|Along the Gila Trail - Dec2011, AZ|
|Along the Gila Trail - Dec2011, AZ|| |
Along the Gila Trail - Dec2011, AZ
|Hiking||5.00 Miles|| 6 Hrs ||0.83 mph|
|250 ft AEG|
|Along the Gila Trail - Dec2011
Put some miles on the F-150 today dodging rain showers and retracing a section of the GILA TRAIL while on the "trail of the ancients" from;
Casa Grande Ruins National Monument => http://hikearizona.com/decoder.php?ZTN=836
Hohokam Pima National Monument (aka "Snaketown") => http://www.nps.gov/pima/index.htm
Patio Area Petroglyph Site => http://hikearizona.com/decoder.php?ZTN=16371
Gatlin Site - Gila Bend => http://hikearizona.com/decoder.php?ZTN=1961
Painted Rocks Petroglyph Site => http://hikearizona.com/decoder.php?ZTN=787
Sears Point Petroglyph Site => http://hikearizona.com/decoder.php?ZTN=868
Antelope Hill Petroglyph Site => http://hikearizona.com/decoder.php?ZTN=892
Confluence of Gila River with Colorado River near Yuma AZ? => Unexplored territory for this author (but suspect the area is rich in ancient artifacts...)
Missed out on a "drive-by" of the Fortaleza Ruins between the Gatlin Site and Painted Rocks Petroglyph Site => viewtopic.php?t=2915#p32656
I've embedded in a HAZ FORUM post a reference document I used researching the GILA TRAIL => viewtopic.php?t=6627 . Thought I would share with HAZ members.
I'd appreciate hearing from anyone with some "insights" on rock art near the confluence of the Gila and Colorado Rivers. I've never had a chance to explore this area and suspect there are some significant sites. :wrt:
Started the day heading down the I-10 towards Casa Grande searching out the "Snaketown" site near Gila River bridge. From the NPS website;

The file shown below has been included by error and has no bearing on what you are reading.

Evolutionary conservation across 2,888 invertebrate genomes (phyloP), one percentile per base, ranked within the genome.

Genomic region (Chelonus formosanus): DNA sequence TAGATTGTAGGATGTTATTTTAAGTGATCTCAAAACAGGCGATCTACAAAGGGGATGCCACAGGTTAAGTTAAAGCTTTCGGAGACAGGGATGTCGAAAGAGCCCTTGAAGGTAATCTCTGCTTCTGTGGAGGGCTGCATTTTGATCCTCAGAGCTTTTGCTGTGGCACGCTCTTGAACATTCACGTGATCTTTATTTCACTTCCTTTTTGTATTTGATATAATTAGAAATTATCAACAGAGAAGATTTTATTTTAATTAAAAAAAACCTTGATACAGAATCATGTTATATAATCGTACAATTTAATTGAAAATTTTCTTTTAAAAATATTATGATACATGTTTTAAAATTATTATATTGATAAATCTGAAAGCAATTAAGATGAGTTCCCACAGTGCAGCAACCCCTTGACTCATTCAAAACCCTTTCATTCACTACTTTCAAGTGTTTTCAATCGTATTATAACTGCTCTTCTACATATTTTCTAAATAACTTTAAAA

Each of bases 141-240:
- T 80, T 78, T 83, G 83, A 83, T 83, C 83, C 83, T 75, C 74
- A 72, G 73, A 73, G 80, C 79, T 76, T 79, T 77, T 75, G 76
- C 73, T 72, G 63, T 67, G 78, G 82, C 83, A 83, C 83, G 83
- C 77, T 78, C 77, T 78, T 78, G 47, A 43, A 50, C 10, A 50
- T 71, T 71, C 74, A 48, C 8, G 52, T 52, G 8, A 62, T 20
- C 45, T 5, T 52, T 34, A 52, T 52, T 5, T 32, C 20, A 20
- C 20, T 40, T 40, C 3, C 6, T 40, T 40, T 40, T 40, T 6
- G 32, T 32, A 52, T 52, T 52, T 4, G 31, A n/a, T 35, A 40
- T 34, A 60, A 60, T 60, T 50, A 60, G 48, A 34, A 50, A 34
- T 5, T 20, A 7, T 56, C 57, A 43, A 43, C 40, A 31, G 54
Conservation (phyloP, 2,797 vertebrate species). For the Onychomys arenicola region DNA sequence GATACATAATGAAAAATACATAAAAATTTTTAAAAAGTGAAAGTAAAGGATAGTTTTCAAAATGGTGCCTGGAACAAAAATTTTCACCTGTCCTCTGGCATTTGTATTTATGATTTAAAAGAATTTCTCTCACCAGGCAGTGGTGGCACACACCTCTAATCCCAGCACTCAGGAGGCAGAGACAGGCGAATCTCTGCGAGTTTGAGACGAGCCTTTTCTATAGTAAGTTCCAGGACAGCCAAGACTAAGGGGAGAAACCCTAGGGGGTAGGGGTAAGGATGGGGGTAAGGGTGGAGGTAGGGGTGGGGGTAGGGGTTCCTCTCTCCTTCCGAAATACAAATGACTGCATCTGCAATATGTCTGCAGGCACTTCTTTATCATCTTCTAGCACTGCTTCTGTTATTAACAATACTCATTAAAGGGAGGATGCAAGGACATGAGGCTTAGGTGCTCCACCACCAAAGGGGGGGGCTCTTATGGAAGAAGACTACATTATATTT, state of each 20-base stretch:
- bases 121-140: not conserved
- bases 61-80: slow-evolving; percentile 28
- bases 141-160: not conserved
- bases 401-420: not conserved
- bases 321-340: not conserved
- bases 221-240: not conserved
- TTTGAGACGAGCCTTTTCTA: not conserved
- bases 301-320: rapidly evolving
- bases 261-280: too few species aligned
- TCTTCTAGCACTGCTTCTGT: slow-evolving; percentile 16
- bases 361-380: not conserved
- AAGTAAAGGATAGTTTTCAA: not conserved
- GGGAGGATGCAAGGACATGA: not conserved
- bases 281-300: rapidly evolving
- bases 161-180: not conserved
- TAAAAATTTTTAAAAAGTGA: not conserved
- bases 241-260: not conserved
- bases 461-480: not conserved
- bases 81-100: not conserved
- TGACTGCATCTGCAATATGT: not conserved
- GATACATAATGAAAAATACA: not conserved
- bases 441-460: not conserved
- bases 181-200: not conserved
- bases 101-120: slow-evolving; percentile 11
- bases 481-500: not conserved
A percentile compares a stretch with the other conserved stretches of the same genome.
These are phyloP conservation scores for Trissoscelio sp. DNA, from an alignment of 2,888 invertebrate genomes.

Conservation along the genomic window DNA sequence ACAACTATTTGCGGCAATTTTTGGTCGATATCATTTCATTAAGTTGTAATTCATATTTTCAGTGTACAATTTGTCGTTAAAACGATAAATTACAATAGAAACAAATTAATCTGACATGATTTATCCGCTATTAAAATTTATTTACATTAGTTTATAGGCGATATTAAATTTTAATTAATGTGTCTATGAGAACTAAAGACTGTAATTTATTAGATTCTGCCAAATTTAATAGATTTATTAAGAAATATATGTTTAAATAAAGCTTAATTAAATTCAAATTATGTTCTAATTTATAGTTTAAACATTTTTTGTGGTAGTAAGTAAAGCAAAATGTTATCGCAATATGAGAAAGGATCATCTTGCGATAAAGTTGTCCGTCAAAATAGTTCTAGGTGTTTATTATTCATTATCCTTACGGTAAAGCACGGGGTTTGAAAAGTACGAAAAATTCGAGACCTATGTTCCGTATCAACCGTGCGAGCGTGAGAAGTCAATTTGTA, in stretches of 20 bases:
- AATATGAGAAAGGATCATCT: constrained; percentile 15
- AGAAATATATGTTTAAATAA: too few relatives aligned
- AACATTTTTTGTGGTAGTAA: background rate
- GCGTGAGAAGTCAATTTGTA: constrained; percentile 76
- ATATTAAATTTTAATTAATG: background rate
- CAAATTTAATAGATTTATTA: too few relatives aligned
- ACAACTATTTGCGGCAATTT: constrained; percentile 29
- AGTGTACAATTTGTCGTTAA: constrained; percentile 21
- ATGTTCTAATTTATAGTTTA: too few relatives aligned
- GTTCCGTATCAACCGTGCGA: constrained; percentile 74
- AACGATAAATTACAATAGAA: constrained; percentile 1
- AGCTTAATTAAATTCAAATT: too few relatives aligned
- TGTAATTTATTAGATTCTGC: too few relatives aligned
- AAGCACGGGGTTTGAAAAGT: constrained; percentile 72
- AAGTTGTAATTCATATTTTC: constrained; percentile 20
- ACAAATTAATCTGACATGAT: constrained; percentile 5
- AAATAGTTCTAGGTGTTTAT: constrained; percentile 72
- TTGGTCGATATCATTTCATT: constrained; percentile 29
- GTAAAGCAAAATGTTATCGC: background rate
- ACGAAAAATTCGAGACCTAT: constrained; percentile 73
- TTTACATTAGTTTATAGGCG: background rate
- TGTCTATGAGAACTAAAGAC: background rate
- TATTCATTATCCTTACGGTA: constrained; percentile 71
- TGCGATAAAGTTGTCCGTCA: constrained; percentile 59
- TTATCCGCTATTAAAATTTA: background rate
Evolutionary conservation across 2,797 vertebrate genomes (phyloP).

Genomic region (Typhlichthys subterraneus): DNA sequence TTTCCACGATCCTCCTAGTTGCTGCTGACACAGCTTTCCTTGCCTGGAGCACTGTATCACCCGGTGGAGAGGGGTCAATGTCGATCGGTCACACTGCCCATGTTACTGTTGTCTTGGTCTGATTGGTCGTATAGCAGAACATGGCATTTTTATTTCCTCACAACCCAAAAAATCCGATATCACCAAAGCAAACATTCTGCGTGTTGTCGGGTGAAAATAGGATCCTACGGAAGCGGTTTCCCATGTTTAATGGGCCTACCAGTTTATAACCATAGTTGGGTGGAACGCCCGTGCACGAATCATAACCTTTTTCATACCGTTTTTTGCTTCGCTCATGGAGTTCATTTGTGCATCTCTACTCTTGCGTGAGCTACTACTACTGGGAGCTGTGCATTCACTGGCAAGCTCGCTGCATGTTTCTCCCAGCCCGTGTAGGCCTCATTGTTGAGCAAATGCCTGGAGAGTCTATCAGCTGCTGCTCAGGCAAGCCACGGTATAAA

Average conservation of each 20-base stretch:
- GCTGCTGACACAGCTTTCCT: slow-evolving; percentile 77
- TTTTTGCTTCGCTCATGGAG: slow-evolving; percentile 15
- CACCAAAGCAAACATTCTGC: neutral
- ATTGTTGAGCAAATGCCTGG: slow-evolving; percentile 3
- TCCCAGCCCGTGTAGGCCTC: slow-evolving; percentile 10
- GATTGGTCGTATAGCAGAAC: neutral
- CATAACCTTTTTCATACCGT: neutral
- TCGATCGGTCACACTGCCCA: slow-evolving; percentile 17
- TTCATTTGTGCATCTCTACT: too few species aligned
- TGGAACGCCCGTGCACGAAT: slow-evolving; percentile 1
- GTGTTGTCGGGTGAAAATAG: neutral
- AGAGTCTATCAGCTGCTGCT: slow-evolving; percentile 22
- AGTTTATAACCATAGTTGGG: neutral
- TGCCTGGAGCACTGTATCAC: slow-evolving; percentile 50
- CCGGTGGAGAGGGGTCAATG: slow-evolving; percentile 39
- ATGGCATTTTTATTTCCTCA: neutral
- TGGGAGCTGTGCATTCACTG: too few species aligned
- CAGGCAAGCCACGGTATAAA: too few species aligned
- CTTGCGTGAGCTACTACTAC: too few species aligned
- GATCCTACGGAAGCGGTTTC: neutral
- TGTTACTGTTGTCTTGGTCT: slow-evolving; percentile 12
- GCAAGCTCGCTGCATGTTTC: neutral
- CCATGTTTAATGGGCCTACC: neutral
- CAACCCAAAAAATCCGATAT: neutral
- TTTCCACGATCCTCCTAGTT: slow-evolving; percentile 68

"Hohokam Pima National Monument was authorized by Congress on October 21, 1972, to protect an ancient Hohokam village known today as "Snaketown." Excavations in the 1930's and again in the 1960's revealed the site was inhabited from about 300 BC to around 1200 AD and may have had up to 2,000 inhabitants. Following the last excavations, the site was completely recovered with earth, leaving nothing visible above ground. The Monument is located on the Gila River Indian Reservation and is under tribal ownership. The Gila River Indian Community has decided not to open the extremely sensitive area to the public. There is no park brochure, passport stamp, picture stamp or other free literature available. Snaketown was first excavated in 1934 by the Gila Pueblo Foundation, under the direction of Harold S. Gladwin. Between 1964-1965, a second excavation was led by Emil Haury. The two expeditions discovered that the site contained more than sixty midden mounds. A central plaza and two ovel shaped fields were surrounded by pit houses, and an elaborate irrigation system fed the nearby fields in which beans, maize and squash were grown."
My home library has many historical photos from the principal archeologists from the "Snaketown digs" and I recall some of the artifacts are on display at the Casa Grande Ruins National Monument. I conduct a drive-by of the Snaketown site bounded by the I-10 on the east, the Gila River on the south, Maricopa Road on the west and Riggs Road on the north. The site is completely buried, unkown, and returned to nature. Check out the 2009 video archive posted by University of Arizona commemorating the excavation's 75th anniversary => http://uanews.org/node/26247
I now head towards the village of Maricopa and Hwy 238 in search of the Patio Area Petroglyph Site => http://www.brazilbrazil.com/patio.html A chance to explore before a squall line comes in from the south bringing some serious rain. Time to head out.
A stop at the Shawmutt Trainspotting Loop yields some interesting clouds. The dogs are appreciative of the chance to stretch their legs after that bumpy escape along the 4x4 tracks from the Patio Area.
Next up is the Gatlin Site. A sad, lonely spot after the acrimonious divorce between the Town of Gila Bend and the Arizona Archeological Society.
A stop in Gila Bend to pick up some 'burgs and we make the trek out to the Painted Rocks Petroglyph Site to enjoy lunch in the pouring rain!
Sears Point and Antelope Hill (was also going to check the nearby Texas Hill rock art site, but had enough rain for one day) are up next before the stretch run home to catch the 2nd half and OT of the Cards game...